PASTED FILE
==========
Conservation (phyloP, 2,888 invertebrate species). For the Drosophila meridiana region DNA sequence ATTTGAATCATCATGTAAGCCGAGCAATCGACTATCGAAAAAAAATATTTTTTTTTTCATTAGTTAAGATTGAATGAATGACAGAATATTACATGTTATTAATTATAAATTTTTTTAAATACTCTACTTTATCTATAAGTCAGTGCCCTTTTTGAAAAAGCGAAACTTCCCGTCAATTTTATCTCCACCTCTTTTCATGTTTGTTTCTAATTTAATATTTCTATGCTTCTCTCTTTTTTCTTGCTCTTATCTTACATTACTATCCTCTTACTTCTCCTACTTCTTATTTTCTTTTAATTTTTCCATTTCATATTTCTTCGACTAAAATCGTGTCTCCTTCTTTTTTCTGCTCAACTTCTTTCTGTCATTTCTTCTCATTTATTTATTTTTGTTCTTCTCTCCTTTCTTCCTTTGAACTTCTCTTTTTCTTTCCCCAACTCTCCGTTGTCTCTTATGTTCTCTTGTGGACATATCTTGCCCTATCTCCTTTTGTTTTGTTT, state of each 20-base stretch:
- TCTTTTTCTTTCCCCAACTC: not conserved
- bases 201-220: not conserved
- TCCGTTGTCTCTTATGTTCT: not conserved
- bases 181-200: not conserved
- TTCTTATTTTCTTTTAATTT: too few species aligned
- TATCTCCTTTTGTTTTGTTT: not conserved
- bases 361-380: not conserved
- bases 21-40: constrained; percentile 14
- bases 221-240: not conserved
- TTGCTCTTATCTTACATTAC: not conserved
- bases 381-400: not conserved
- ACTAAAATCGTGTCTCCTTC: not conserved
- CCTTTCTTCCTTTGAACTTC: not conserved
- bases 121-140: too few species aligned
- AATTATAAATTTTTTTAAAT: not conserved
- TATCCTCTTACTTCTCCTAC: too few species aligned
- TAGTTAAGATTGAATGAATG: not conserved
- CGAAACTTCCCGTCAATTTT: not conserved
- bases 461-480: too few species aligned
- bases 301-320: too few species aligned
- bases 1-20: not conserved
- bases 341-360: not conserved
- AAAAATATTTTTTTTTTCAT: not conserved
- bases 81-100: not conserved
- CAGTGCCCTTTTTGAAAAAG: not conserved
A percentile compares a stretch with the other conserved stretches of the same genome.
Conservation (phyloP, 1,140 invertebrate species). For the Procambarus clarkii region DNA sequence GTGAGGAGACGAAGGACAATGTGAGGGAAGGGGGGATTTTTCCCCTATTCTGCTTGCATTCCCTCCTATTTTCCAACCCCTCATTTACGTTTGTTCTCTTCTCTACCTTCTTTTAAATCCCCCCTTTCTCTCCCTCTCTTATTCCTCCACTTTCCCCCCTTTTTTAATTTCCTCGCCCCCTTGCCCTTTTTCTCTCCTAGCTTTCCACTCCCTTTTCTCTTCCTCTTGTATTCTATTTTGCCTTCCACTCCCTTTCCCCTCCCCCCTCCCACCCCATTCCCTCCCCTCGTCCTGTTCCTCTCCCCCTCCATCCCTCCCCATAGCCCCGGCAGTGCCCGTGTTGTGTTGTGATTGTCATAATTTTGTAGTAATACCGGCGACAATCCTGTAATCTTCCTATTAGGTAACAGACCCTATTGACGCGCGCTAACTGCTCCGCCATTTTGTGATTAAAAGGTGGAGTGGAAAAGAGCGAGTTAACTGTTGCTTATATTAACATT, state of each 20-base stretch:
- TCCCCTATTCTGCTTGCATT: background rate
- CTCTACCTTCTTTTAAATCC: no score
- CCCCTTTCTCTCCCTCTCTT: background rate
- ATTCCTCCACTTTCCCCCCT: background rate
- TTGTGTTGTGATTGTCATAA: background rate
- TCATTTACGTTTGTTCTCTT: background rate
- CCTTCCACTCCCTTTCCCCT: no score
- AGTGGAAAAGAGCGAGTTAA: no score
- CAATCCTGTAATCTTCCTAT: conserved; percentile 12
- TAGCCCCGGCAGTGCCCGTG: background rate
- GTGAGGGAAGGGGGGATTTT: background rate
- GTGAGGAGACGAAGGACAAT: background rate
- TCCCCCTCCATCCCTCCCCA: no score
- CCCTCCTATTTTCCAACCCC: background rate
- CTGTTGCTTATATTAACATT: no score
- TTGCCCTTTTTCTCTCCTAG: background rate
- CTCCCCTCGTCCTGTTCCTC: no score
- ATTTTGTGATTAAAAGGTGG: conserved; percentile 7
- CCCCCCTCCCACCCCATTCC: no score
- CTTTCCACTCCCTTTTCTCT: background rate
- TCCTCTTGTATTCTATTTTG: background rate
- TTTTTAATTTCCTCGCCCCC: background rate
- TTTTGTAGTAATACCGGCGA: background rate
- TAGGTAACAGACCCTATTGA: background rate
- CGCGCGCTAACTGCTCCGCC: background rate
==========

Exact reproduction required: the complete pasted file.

Conservation (phyloP, 2,888 invertebrate species). For the Drosophila meridiana region DNA sequence ATTTGAATCATCATGTAAGCCGAGCAATCGACTATCGAAAAAAAATATTTTTTTTTTCATTAGTTAAGATTGAATGAATGACAGAATATTACATGTTATTAATTATAAATTTTTTTAAATACTCTACTTTATCTATAAGTCAGTGCCCTTTTTGAAAAAGCGAAACTTCCCGTCAATTTTATCTCCACCTCTTTTCATGTTTGTTTCTAATTTAATATTTCTATGCTTCTCTCTTTTTTCTTGCTCTTATCTTACATTACTATCCTCTTACTTCTCCTACTTCTTATTTTCTTTTAATTTTTCCATTTCATATTTCTTCGACTAAAATCGTGTCTCCTTCTTTTTTCTGCTCAACTTCTTTCTGTCATTTCTTCTCATTTATTTATTTTTGTTCTTCTCTCCTTTCTTCCTTTGAACTTCTCTTTTTCTTTCCCCAACTCTCCGTTGTCTCTTATGTTCTCTTGTGGACATATCTTGCCCTATCTCCTTTTGTTTTGTTT, state of each 20-base stretch:
- TCTTTTTCTTTCCCCAACTC: not conserved
- bases 201-220: not conserved
- TCCGTTGTCTCTTATGTTCT: not conserved
- bases 181-200: not conserved
- TTCTTATTTTCTTTTAATTT: too few species aligned
- TATCTCCTTTTGTTTTGTTT: not conserved
- bases 361-380: not conserved
- bases 21-40: constrained; percentile 14
- bases 221-240: not conserved
- TTGCTCTTATCTTACATTAC: not conserved
- bases 381-400: not conserved
- ACTAAAATCGTGTCTCCTTC: not conserved
- CCTTTCTTCCTTTGAACTTC: not conserved
- bases 121-140: too few species aligned
- AATTATAAATTTTTTTAAAT: not conserved
- TATCCTCTTACTTCTCCTAC: too few species aligned
- TAGTTAAGATTGAATGAATG: not conserved
- CGAAACTTCCCGTCAATTTT: not conserved
- bases 461-480: too few species aligned
- bases 301-320: too few species aligned
- bases 1-20: not conserved
- bases 341-360: not conserved
- AAAAATATTTTTTTTTTCAT: not conserved
- bases 81-100: not conserved
- CAGTGCCCTTTTTGAAAAAG: not conserved
A percentile compares a stretch with the other conserved stretches of the same genome.
Conservation (phyloP, 1,140 invertebrate species). For the Procambarus clarkii region DNA sequence GTGAGGAGACGAAGGACAATGTGAGGGAAGGGGGGATTTTTCCCCTATTCTGCTTGCATTCCCTCCTATTTTCCAACCCCTCATTTACGTTTGTTCTCTTCTCTACCTTCTTTTAAATCCCCCCTTTCTCTCCCTCTCTTATTCCTCCACTTTCCCCCCTTTTTTAATTTCCTCGCCCCCTTGCCCTTTTTCTCTCCTAGCTTTCCACTCCCTTTTCTCTTCCTCTTGTATTCTATTTTGCCTTCCACTCCCTTTCCCCTCCCCCCTCCCACCCCATTCCCTCCCCTCGTCCTGTTCCTCTCCCCCTCCATCCCTCCCCATAGCCCCGGCAGTGCCCGTGTTGTGTTGTGATTGTCATAATTTTGTAGTAATACCGGCGACAATCCTGTAATCTTCCTATTAGGTAACAGACCCTATTGACGCGCGCTAACTGCTCCGCCATTTTGTGATTAAAAGGTGGAGTGGAAAAGAGCGAGTTAACTGTTGCTTATATTAACATT, state of each 20-base stretch:
- TCCCCTATTCTGCTTGCATT: background rate
- CTCTACCTTCTTTTAAATCC: no score
- CCCCTTTCTCTCCCTCTCTT: background rate
- ATTCCTCCACTTTCCCCCCT: background rate
- TTGTGTTGTGATTGTCATAA: background rate
- TCATTTACGTTTGTTCTCTT: background rate
- CCTTCCACTCCCTTTCCCCT: no score
- AGTGGAAAAGAGCGAGTTAA: no score
- CAATCCTGTAATCTTCCTAT: conserved; percentile 12
- TAGCCCCGGCAGTGCCCGTG: background rate
- GTGAGGGAAGGGGGGATTTT: background rate
- GTGAGGAGACGAAGGACAAT: background rate
- TCCCCCTCCATCCCTCCCCA: no score
- CCCTCCTATTTTCCAACCCC: background rate
- CTGTTGCTTATATTAACATT: no score
- TTGCCCTTTTTCTCTCCTAG: background rate
- CTCCCCTCGTCCTGTTCCTC: no score
- ATTTTGTGATTAAAAGGTGG: conserved; percentile 7
- CCCCCCTCCCACCCCATTCC: no score
- CTTTCCACTCCCTTTTCTCT: background rate
- TCCTCTTGTATTCTATTTTG: background rate
- TTTTTAATTTCCTCGCCCCC: background rate
- TTTTGTAGTAATACCGGCGA: background rate
- TAGGTAACAGACCCTATTGA: background rate
- CGCGCGCTAACTGCTCCGCC: background rate